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Hurricane Katrina: What Was Responsible for the Devastating Flooding of New Orleans?
In 2005, flooding that followed Hurricane Katrina devastated New Orleans, Louisiana. At least 80 percent of the city was inundated, hundreds of thousands were left homeless, and almost 1,500 people were killed in Louisiana, along with another 300 in neighboring Gulf states. One of the deadliest disasters in U.S. history, Hurricane Katrina also proved to be the costliest, with estimated damages exceeding $100 billion. The flooding in New Orleans was traced to breaches and failures in the city’s hurricane protection system, but disputes erupted over the cause of these failures and blame for the devastation. The U.S. Army Corps of Engineers argued that Hurricane Katrina was a natural disaster, an unusually powerful storm that exceeded the design capacity of New Orleans’s hurricane protection system. Critics of this view, however, argued that various issues had caused the flooding, including flawed engineering, a long history of inappropriate and excessive development in naturally flood-prone areas, and environmental degradation.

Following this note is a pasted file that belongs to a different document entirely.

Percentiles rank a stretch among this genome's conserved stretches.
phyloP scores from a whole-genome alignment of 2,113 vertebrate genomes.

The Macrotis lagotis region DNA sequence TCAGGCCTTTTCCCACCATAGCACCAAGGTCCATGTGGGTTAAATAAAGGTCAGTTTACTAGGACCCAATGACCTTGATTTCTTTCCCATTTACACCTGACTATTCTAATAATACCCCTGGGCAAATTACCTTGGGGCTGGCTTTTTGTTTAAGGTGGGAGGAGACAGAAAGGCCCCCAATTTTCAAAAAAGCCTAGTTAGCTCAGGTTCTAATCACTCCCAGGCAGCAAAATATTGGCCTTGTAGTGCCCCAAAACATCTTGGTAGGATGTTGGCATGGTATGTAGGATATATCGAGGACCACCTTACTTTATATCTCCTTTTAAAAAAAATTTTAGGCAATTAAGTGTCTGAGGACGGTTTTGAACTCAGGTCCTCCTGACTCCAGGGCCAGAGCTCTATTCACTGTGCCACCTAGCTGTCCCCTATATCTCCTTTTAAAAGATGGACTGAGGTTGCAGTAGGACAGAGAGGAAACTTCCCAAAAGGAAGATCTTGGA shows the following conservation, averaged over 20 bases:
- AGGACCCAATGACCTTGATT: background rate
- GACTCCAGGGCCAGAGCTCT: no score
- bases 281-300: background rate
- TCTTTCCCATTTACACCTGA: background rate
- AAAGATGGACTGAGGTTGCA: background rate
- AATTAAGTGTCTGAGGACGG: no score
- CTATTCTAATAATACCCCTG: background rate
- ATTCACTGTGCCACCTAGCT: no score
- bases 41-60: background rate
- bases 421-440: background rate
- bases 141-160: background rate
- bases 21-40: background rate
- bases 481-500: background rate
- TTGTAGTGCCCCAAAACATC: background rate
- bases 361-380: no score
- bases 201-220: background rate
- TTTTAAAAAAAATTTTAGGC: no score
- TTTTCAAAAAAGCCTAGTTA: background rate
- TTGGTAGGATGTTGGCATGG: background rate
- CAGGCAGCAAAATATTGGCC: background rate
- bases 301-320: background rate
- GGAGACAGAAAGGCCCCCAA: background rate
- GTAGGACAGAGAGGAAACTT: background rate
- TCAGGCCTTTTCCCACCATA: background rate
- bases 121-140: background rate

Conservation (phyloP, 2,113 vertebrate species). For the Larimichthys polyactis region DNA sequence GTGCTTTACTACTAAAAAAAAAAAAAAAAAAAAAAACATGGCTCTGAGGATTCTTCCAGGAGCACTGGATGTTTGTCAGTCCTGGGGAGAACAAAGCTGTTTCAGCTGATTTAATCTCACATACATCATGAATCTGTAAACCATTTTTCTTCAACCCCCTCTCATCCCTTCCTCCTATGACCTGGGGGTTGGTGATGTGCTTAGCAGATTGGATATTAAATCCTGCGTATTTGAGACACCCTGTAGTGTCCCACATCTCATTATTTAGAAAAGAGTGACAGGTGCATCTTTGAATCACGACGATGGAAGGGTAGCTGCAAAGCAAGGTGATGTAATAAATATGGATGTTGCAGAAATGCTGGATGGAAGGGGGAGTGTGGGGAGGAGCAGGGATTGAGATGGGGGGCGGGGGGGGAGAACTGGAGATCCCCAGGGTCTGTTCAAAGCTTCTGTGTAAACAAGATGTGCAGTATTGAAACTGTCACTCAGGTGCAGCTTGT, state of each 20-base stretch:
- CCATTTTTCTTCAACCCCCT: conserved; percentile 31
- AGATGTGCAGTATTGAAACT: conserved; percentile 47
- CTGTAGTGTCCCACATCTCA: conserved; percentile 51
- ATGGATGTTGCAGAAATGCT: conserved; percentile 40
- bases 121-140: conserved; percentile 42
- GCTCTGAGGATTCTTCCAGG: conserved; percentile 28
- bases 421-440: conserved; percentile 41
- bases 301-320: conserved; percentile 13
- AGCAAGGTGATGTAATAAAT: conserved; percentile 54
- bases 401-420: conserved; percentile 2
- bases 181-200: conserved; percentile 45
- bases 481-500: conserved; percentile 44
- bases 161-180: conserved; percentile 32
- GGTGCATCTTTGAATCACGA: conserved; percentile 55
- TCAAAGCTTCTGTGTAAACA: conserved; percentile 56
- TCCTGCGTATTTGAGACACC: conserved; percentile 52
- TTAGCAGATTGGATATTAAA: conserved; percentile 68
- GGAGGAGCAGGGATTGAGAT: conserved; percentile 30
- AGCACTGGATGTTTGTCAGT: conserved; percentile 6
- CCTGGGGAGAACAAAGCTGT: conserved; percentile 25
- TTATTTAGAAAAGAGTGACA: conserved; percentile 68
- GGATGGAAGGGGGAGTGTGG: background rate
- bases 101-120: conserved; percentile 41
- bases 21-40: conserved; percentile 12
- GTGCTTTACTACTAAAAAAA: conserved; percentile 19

Let your students get the facts and decide for themselves: Who or what was responsible for the devastating flooding of New Orleans following Hurricane Katrina? Be sure to check out Issues & Controversies in American History’s clear and unbiased examination of Hurricane Katrina this month.
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